An Agent of the Devil

Kansas elected nearly a clean slate of Republicans in the off-year election of 1898, putting the party in a euphoric mood in a state that had chosen a Populist governor in 1892 and sided heavily with Democrat William Jennings Bryan over William McKinley in the 1896 presidential contest.  Although the spoils system had been watered down by the Pendleton Act of 1883, Republicans in Mankato met to consider which plums could be offered to party standard-bearers, in favor of entrenched Democrats or even Republicans who were known to be less than ideologically pure.  

However, there was apparently some measure of local control over political appointments.  Local citizens might not get to choose the candidate who seemed best qualified to fill a minor post, but they could certainly dig in their heels over one who didn’t seem to measure up.  The Webber correspondent to the Jewell County Monitor picked up the scent of a squabble brewing in a neighboring village to the south and gave the citizens there a scolding at the end of a column of Webber news published on September 6, 1899. 

Lovewell seems to be stirred up by their Post Office muddle.  Dr. Bacheldor received the appointment but there seems to be a tendency by sore head republicans to try to tie up the appointment and keep the present democrat incumbent in office.  Better stop right now boys.  Your successful, disgraceful appointment for justice may spur you to other more shameful heights, but you won’t win.  If the doctor’s appointment don’t suit you pick some good republican that all can unite on but do not try to compromise with the d——l by recognizing any of his agents.

The justice pointed out by the Webber correspondent as “disgraceful” was Justice of the Peace James William Logan, known around Lovewell as “Billy.”  Billy Logan’s behavior probably reached its “shameful heights” in 1892, when he openly embraced candidates supported by the Farmer’s Alliance.  Worse than a Democrat, Logan had at least once teetered towards becoming a Populist, practically a Socialist - an agent of the devil for sure.  Thomas Lovewell  responded to the attack on his old friend in the very next issue of the Monitor

Your correspondent takes upon himself the responsibility of trying to show the people of Lovewell how to run their postoffice and claims that the kick against Dr. Batchelder is done by sore head republicans.  If the kick is done by the sore heads then it is done by 127 patrons of our office and this kick is done by bona fide patrons of this office and not by people who get their mail at surrounding towns.  Speaking about the devil and his agents the people of Lovewell are not acquainted with him, probably the Webber correspondent is an old friend of his.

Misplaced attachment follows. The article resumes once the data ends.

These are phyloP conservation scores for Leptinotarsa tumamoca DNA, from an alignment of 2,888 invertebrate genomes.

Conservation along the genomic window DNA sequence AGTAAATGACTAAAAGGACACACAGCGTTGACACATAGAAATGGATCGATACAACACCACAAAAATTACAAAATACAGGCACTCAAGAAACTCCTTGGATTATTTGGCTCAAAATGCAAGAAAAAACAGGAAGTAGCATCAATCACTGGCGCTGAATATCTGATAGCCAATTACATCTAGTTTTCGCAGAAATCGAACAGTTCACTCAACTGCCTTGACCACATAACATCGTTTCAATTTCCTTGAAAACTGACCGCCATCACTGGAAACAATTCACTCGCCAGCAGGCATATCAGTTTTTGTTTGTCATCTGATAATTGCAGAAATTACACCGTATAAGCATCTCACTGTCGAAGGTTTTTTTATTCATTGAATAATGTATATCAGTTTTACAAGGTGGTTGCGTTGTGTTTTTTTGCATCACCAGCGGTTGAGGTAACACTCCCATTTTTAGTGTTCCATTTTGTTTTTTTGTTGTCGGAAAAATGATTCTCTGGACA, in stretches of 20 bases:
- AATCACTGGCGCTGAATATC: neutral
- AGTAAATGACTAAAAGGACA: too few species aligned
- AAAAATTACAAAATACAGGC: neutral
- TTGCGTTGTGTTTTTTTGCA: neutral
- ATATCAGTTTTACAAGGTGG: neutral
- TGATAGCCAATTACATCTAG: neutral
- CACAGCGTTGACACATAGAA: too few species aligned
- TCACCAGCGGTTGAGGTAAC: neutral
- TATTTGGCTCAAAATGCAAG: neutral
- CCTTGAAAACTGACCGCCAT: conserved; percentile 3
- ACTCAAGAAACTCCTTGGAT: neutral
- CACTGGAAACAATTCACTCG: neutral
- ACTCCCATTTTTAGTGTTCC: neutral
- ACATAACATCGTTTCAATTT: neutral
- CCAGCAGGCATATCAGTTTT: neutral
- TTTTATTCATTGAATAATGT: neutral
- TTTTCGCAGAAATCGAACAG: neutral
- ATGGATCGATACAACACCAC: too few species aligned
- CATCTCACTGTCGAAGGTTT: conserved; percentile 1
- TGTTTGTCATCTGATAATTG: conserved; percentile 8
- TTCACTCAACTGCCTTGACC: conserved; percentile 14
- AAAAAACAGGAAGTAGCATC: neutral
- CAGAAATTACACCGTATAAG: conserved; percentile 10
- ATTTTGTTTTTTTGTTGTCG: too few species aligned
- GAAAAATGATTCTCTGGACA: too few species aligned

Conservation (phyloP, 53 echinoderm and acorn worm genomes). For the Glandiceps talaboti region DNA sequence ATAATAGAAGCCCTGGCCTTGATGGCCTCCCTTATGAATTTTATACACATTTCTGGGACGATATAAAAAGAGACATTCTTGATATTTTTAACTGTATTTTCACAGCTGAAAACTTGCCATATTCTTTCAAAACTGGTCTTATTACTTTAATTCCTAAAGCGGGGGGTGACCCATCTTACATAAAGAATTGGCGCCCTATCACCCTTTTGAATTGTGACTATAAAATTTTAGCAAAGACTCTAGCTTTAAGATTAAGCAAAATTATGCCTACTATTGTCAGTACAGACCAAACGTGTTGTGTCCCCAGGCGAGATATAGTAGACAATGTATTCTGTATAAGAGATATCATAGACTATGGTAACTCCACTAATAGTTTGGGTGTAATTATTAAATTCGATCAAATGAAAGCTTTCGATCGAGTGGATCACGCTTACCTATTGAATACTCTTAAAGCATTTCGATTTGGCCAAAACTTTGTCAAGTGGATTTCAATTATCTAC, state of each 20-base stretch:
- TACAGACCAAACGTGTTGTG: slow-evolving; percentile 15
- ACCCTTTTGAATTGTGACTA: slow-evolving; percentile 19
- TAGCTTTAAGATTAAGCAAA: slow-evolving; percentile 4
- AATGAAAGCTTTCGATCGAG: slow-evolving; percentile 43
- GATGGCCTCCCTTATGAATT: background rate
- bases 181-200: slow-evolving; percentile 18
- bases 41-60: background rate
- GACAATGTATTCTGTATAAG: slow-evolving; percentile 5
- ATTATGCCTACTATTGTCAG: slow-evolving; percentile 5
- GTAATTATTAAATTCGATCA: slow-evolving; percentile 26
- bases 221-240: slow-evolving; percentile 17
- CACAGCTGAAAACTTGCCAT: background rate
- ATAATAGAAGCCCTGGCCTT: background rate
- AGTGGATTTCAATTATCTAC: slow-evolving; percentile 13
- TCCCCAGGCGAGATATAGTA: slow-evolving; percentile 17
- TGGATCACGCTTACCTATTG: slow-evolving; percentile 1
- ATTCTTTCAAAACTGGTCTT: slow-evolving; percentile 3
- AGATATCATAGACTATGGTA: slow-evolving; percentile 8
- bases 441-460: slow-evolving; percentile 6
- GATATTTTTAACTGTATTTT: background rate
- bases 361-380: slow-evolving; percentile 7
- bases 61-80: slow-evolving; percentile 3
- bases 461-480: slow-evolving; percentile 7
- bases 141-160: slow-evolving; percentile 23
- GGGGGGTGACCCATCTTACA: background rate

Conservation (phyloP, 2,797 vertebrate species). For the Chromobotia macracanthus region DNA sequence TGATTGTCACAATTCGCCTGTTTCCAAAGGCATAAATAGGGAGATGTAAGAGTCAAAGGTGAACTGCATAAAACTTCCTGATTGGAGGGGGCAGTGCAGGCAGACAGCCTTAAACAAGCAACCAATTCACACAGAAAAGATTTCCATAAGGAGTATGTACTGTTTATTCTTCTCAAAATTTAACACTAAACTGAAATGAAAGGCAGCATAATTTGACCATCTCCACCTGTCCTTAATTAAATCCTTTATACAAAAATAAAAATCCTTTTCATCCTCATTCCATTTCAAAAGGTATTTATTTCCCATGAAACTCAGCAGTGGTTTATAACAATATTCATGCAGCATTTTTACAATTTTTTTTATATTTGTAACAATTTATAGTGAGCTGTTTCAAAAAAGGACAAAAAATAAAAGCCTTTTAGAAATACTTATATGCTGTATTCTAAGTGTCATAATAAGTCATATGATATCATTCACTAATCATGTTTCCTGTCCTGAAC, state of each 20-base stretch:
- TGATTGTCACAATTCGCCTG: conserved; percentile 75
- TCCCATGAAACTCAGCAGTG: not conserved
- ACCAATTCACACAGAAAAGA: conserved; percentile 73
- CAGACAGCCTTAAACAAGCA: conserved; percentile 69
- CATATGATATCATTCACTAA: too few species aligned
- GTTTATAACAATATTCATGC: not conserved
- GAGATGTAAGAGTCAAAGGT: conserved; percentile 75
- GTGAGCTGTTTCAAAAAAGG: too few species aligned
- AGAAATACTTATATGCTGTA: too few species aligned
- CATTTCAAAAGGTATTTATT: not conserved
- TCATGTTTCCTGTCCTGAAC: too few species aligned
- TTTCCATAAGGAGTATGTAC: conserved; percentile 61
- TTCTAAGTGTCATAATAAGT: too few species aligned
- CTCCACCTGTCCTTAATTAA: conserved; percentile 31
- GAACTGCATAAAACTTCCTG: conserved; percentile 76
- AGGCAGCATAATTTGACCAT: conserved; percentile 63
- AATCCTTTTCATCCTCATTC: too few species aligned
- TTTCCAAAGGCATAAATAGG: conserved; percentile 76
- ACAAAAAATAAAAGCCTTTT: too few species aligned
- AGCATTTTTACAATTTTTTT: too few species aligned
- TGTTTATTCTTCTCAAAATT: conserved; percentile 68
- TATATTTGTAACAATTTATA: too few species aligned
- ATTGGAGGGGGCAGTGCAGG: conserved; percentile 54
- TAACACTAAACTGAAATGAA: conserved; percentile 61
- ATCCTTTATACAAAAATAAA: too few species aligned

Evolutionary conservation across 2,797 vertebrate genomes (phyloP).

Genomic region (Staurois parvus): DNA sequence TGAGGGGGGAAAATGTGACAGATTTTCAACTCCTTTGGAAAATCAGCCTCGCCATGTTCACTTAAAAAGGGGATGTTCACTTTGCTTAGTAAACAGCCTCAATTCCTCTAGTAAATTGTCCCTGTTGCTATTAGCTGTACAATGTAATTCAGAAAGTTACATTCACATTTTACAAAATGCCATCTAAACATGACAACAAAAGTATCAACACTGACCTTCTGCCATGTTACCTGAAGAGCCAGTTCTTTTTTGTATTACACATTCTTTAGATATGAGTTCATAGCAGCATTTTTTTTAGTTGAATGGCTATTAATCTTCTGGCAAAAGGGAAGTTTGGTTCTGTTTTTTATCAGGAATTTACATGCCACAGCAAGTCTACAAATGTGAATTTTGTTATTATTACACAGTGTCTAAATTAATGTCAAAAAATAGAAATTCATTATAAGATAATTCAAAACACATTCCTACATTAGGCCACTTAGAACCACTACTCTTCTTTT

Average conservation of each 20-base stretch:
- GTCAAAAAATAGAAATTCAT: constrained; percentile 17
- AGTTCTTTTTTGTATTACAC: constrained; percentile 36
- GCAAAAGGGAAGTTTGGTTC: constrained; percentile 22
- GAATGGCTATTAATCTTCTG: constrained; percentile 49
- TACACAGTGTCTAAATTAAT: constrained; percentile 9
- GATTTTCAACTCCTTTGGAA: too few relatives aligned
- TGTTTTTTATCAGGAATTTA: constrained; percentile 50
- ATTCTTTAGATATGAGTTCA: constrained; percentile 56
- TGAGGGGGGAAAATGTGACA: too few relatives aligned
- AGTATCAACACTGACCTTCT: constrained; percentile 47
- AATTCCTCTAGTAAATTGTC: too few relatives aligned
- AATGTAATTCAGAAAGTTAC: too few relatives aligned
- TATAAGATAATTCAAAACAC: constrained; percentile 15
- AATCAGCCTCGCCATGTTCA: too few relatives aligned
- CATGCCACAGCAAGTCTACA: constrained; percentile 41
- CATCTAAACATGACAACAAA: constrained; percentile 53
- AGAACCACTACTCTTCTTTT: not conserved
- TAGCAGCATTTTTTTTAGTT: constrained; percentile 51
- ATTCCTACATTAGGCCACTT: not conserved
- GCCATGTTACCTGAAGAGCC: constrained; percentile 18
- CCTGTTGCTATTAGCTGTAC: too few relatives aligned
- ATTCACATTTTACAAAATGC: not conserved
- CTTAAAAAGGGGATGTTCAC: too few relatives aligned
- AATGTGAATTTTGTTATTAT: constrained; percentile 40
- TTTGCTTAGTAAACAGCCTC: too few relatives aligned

Regarding our successful, disgraceful appointment of the Justice of the Peace, as the deacon from the short grass country puts it, (I) will say, we claim one of the best Justices in Jewell County and can substantitate our claims by referring to the eminent attorney, Hon. Thos. Kirkpatrick, who will endorse our claims.  Our Justice is not only a man of justice but one of the best workers during the past year that the republican party can produce.

I’ve seen no other evidence of a swell of local sentiment against Dr. Batchelder, although he was getting on in years and would soon retire.  I’m not even sure who eventually did get the job at the Lovewell Post Office.  At the very least, the community at Lovewell did not respond to an unpopular postal appointment  the way the citizens at White Rock had in 1892, when axe-wielding throngs demonstrated in the streets and the correspondent for the Courtland paper had to admit that “War broke out in our peaceful little hamlet last Tuesday, over the same old feud.”

Ever since examining the fluid penmanship exhibited in Thomas Lovewell’s appeal to Governor Crawford of Kansas, written in 1867, I've suspected that Thomas was an avid writer and that a packet of letters from him might turn up someday.  While there’s been no neatly-tied bundle uncovered in a dusty attic, a few examples have trickled out of newspaper archives quite recently - a note to the editor of the Kansas Tribune at Lawrence from 1870, and one to the Laramie Republican written in 1908.  The paragraphs quoted above, from an 1899 issue of the Jewell County Monitor, provide a somewhat longer sample of his wry and engaging writing style.

Five years after Thomas Lovewell wrote his defense of the local justice of the peace, James William Logan’s son Will married Thomas’s granddaughter, Lillie Robinson.*

* In the interest of transparency, I should note that Lillie Robinson Logan was my maternal grandmother.

© Dale Switzer 2023